Mapping the world's opinions

Five new question maps to check out this week

Spring has arrived. And this week, we were overwhelmed by the high quality of contributions made by the Parlia community.

If you’re wondering where to begin with our maps, or looking for inspiration for your own cartography, here’s our pick of the best this week…

Why do we fetishize serial killers?

The casting of Hollywood heartthrob Zac Efron as sadistic serial killer Ted Bundy was, for some, the final nail in the coffin. And yet, it was just the latest iteration in the gruesome tradition of fetishising serial killers. Consensus may agree that these bloodthirsty figures cause undue harm, pain and distress, but cultural representations have long portrayed these criminals as misunderstood. Why?

What do we know about Sigmund Freud’s theories?

From the sapphic to the suffering, psychoanalyst Sigmund Freud’s controversial readings on the human mind have endured since his death in 1939. But was Freud a fraudulent charlatan? A hirsuite phoney, whose theories on incestuous stirrings and loony lesbians were robbed from his contemporaries? Or, was he the genius practitioner who invented psychoanalysis and pioneered understanding of the human subconscious?

Is Bitcoin the future?

The benefits of bitcoin are manifold: free from corruption; democratic; impossible to counterfeit; transferred across international borders with the click of a button. However, it is also transient, challenged by the rise of competitor cryptocurrencies and without an intrinsic value to anchor it, could devastate economies in a moment. Is bitcoin the future?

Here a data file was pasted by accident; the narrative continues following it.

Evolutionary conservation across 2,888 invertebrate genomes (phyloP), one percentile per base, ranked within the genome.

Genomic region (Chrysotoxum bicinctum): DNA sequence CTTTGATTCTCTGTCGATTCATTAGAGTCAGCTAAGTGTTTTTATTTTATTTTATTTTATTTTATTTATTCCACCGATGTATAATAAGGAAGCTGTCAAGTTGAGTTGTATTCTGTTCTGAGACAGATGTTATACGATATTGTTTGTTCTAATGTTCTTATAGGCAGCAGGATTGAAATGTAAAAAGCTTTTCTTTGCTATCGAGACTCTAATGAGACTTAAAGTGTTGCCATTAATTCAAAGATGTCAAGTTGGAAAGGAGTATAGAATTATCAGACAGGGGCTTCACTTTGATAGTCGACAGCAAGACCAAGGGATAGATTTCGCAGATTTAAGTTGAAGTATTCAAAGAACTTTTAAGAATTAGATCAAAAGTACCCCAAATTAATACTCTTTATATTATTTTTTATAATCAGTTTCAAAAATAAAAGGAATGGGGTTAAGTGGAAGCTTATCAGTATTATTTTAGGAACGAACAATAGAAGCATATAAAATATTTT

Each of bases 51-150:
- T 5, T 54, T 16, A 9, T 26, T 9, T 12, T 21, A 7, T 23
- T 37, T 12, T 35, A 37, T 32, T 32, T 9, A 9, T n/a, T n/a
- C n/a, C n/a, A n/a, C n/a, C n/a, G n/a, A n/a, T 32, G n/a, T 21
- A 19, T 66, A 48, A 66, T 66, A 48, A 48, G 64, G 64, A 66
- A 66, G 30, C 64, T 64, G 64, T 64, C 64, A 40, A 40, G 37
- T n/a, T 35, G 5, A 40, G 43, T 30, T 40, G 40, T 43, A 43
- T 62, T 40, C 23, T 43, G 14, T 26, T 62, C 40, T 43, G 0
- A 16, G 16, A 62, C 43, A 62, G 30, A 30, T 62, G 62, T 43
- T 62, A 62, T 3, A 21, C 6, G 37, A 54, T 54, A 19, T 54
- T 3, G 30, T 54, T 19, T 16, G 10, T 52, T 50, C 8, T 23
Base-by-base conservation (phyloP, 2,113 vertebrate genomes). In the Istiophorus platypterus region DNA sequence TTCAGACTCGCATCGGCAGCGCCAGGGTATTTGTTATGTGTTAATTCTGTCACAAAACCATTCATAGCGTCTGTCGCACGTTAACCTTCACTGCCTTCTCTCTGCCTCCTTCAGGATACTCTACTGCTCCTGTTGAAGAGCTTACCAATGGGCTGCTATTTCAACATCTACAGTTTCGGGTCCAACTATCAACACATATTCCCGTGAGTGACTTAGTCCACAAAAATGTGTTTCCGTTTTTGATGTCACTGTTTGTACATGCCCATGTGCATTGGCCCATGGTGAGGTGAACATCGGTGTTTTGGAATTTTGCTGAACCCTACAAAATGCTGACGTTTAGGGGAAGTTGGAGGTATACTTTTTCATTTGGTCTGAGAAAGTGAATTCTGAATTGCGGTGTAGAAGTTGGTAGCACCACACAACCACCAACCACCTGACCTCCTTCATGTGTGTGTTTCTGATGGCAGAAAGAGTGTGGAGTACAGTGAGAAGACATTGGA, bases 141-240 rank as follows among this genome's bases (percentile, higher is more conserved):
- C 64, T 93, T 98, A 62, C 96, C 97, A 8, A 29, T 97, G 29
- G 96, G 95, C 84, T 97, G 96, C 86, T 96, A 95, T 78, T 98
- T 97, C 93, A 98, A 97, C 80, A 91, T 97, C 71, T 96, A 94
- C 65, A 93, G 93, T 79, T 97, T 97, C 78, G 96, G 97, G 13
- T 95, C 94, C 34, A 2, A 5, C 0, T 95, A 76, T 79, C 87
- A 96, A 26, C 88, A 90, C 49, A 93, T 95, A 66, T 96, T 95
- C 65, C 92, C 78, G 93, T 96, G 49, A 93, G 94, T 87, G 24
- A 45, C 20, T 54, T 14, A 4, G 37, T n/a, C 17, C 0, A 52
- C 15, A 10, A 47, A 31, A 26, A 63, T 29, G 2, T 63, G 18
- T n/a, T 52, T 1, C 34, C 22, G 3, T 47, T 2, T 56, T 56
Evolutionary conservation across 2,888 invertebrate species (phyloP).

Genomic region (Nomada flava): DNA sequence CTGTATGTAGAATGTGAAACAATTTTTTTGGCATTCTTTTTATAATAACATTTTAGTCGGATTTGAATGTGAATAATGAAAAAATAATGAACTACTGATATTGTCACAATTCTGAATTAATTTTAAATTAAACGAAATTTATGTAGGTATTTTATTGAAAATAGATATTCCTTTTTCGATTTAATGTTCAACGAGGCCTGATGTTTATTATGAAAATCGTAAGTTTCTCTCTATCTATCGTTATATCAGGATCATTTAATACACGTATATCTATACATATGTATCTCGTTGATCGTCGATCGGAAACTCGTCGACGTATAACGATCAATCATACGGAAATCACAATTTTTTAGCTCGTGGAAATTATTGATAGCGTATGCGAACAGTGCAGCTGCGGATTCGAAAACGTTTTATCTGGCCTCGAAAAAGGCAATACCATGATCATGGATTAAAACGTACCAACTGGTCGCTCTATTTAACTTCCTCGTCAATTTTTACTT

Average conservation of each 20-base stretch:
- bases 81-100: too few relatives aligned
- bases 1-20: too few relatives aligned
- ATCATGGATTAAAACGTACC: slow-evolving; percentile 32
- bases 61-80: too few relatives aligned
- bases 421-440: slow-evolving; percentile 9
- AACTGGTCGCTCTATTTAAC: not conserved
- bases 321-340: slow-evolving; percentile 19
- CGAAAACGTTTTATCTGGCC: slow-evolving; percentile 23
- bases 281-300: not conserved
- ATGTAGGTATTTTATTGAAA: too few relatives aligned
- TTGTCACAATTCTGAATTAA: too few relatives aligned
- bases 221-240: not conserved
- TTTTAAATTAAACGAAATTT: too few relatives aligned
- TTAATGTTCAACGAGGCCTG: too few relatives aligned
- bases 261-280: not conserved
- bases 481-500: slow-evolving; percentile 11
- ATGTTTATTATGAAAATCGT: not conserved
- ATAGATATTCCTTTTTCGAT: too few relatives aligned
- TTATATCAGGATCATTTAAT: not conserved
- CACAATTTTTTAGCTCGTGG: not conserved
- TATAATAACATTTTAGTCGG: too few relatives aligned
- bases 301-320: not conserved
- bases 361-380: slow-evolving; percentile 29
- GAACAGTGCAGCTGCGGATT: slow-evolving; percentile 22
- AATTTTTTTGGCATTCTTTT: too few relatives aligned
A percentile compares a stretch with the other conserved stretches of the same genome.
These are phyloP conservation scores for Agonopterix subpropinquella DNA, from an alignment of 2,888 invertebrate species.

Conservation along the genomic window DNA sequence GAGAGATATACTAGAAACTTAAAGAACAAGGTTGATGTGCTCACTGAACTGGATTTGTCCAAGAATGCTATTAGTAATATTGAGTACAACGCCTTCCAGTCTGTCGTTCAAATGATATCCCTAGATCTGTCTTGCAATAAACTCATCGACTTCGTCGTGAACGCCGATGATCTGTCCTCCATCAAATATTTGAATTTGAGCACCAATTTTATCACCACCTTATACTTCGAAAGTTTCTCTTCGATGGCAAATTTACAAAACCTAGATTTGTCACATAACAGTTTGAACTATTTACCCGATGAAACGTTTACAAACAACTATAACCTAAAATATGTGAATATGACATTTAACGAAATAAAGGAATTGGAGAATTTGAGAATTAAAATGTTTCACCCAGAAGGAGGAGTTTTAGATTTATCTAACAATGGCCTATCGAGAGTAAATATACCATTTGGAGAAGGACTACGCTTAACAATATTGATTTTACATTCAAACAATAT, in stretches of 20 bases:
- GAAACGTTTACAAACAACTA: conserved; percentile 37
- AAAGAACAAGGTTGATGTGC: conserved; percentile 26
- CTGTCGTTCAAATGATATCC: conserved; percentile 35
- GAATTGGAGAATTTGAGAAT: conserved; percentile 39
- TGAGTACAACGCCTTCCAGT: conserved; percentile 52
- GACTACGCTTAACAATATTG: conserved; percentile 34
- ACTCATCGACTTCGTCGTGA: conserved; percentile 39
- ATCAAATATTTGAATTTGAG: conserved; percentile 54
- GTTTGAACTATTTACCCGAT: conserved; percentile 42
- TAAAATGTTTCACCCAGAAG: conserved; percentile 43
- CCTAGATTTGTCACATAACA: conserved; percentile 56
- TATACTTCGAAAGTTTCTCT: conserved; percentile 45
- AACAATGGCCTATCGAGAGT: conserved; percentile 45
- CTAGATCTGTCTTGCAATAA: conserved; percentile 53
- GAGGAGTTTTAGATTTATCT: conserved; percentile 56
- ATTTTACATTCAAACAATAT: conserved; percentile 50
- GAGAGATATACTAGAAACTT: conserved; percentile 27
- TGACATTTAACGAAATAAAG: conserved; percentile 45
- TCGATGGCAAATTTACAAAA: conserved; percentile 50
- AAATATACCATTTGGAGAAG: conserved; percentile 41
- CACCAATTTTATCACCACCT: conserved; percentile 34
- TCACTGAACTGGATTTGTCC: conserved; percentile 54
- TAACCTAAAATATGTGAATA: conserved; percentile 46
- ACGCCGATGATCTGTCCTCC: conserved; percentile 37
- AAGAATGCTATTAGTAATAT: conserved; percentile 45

Will AI lead to the end of humankind?

How far is too far? How smart is too smart? Is the building of artificial intelligence a suicidal approach to technology? How dangerous is the threat posed by artificial intelligence: might it lead to the end of humankind? Or, are those irrational anxieties when consciousness cannot be programmed?

Are zoos bad?

Lockdown might feel like a glimpse into captivity, but the reality of zoos is very different. Like their now-illegal forebear, the traveling animal circus, zoos sell animals as entertainment for profit, and keep them in artificial environments starkly different to a natural habitat. Yet, zoos are also a rich source of education, research and conservation opportunities for endangered species. And perhaps it’s a stretch to liken protected species to the can-canning bears of yesteryear.

Return to Table Talk

This page was last edited on Thursday, 16 Apr 2020 at 15:44 UTC